The Parliamentary Committee on Defence and Foreign Relations has failed to establish whether a dossier alleging conspiracy by the United Kingdom to have President Mwai Kibaki indicted by the International Criminal Court is genuine.
According to a report submitted to Parliament, the committee recommends that the government uses diplomatic channels to conclusively address the matter with the concerned friendly nations.
Committee chairman Adan Keynan said given the cordial relationship between UK and Kenya, the latter should have co-operated with Kenyan authorities to allow for conclusive investigations.
"Given the sensitivity of the ICC and the electoral processes it would have been fair for the UK government to have cooperated to allow for conclusive investigations," said the committee.
The committee says their investigations were hindered by immunities guaranteed to diplomats through the Vienna Convention on Diplomatic Relations and Members of Parliament through the National Assembly Powers and Privileges Act.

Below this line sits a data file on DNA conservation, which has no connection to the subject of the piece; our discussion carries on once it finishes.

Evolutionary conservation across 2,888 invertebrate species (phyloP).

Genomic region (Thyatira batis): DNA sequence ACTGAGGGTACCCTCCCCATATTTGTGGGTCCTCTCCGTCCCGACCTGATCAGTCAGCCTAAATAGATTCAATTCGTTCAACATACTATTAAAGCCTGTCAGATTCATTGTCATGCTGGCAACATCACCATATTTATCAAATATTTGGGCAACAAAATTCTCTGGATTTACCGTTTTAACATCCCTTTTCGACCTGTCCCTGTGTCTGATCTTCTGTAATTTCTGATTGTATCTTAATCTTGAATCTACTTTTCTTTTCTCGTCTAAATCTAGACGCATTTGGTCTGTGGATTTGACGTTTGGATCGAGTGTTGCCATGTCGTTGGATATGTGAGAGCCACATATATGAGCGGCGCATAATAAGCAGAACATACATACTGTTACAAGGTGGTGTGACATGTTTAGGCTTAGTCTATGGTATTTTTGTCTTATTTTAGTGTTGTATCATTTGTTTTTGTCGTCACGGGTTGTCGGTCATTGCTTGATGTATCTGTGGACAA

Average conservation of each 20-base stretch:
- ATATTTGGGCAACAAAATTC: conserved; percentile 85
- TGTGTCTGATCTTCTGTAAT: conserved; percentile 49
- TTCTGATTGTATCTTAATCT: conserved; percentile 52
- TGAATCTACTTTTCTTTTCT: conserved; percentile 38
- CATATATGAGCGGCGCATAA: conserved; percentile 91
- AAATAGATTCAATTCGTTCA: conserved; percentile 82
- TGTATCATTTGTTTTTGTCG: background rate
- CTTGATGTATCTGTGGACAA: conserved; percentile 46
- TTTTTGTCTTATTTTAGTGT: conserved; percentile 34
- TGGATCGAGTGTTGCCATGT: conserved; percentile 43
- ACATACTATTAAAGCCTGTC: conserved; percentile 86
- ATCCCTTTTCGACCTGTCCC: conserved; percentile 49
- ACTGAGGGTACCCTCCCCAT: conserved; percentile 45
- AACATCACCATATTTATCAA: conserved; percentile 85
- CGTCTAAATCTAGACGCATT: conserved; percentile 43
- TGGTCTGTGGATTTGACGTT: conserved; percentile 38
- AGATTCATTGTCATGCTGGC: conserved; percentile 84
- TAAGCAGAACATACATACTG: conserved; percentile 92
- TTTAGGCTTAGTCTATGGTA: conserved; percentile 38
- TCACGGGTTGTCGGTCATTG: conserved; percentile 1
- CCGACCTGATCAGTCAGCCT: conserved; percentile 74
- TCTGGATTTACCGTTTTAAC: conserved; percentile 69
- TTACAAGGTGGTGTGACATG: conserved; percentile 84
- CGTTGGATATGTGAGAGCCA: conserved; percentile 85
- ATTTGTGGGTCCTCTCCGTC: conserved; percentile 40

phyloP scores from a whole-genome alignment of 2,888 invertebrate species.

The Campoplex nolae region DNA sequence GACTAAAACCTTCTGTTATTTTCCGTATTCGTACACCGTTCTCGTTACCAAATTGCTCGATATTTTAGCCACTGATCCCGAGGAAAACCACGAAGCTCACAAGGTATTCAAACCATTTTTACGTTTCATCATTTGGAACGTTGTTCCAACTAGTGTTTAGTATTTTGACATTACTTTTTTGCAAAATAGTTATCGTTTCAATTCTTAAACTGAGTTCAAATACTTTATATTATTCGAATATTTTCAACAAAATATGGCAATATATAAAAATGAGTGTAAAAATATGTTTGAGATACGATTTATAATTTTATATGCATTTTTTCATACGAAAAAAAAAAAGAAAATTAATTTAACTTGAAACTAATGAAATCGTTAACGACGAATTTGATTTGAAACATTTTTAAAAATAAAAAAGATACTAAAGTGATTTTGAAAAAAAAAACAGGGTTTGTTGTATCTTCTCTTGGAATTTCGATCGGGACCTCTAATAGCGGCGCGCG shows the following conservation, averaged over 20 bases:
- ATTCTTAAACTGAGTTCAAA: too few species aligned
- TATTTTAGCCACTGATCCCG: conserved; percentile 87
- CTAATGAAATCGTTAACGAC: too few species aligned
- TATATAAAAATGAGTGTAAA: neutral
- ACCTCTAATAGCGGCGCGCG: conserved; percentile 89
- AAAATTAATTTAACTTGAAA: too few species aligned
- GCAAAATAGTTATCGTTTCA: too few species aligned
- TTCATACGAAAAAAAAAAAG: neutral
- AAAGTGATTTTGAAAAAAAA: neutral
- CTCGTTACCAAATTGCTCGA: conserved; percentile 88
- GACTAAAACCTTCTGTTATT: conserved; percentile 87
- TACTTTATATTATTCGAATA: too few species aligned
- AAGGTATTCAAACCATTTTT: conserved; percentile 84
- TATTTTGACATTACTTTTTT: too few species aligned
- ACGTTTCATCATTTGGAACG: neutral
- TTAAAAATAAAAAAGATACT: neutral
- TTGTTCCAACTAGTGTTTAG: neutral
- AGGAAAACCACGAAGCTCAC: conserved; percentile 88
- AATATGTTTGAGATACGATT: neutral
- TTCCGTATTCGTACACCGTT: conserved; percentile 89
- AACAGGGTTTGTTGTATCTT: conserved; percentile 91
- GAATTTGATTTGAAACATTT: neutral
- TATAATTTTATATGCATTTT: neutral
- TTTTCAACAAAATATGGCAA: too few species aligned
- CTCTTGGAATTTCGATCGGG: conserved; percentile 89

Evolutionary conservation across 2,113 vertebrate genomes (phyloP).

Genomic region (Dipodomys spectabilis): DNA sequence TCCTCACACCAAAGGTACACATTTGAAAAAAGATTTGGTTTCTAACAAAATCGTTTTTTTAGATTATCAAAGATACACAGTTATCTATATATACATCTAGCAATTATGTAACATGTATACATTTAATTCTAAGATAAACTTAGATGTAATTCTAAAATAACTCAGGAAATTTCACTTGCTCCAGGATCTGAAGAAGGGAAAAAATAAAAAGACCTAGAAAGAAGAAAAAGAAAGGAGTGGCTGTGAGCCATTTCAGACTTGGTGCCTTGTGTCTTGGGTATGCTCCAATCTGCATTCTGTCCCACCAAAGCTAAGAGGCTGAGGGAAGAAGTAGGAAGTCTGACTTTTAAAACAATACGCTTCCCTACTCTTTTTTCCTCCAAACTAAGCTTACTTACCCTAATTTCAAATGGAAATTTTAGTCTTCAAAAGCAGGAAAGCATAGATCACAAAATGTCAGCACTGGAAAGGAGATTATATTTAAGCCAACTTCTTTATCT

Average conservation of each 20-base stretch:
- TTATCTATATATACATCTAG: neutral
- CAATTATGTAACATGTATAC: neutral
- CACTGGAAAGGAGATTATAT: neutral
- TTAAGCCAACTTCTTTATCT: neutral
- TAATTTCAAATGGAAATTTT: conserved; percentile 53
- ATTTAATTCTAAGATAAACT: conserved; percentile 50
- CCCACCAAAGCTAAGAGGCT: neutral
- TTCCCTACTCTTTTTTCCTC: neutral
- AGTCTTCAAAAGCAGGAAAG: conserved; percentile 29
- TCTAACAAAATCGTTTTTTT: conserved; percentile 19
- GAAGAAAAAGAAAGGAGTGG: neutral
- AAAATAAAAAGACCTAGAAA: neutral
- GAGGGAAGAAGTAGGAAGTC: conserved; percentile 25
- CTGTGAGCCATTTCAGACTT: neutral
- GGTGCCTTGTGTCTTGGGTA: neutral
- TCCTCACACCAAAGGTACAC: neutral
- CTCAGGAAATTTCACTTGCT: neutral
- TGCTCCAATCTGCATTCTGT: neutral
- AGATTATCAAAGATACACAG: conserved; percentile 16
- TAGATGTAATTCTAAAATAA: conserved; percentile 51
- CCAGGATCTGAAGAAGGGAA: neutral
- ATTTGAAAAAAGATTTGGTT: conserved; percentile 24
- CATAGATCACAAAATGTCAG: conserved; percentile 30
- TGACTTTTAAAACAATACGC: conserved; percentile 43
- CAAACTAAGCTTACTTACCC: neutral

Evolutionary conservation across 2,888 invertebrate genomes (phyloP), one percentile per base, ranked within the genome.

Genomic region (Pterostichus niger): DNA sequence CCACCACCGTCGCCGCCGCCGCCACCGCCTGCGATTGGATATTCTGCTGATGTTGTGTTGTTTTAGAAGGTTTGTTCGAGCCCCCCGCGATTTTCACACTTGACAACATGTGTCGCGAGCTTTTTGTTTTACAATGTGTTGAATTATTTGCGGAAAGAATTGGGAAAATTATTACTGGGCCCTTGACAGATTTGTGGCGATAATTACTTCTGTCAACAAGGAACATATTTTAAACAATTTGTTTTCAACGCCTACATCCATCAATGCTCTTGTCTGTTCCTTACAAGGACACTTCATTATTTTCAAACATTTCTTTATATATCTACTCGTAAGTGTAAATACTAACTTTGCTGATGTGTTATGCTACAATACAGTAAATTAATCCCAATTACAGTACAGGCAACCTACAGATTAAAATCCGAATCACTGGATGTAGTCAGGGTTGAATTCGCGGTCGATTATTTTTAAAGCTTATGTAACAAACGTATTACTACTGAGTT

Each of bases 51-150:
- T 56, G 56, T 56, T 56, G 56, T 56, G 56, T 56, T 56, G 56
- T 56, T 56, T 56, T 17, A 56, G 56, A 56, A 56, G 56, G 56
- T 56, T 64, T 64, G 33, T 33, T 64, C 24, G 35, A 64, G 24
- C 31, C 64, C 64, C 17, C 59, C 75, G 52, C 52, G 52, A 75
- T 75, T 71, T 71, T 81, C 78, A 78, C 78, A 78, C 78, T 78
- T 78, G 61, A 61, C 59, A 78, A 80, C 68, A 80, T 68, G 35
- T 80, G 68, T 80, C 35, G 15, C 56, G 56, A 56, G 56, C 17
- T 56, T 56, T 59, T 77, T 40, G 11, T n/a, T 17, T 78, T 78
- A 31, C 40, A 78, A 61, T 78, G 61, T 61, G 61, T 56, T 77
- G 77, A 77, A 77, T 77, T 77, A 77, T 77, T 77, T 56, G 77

The British High Commission in Nairobi and other international agencies refused to allow Kenya Police to undertake investigations, citing diplomatic protocols.
The committee concluded that "Kenya was not treated with the respect commensurate with the cordial historical ties with the UK government."
The team recommends that Kenya "must implement a policy of equal treatment and non-interference from other nations."
The committee further noted that two MPs Aden Duale (Dujis) and Charles Kilonzo (Yatta) who had initially tabled the 'dossier' in the House, declined to give evidence before the committee on the origin of the information.
The documents alleged that the European Union and the UK were major financial supporters of the ICC and were working to interfere with the Kenyan cases at The Hague based court.
Foreign Affairs Minister Sam Ongeri is reported to have told the committee that he received an unsigned 'note verbale' (diplomatic note) from the British High Commissioner on the matter.
The note said that although the UK government does not usually comment on leaked documents, it had taken a look at the dossier and established that it was not genuine.
"Evidence of this includes both misleading and implausible content and a plethora of spelling and grammatical mistakes."
The House Committee travelled to Washington DC, New York, The Hague, Belgium and the United Kingdom in its investigations.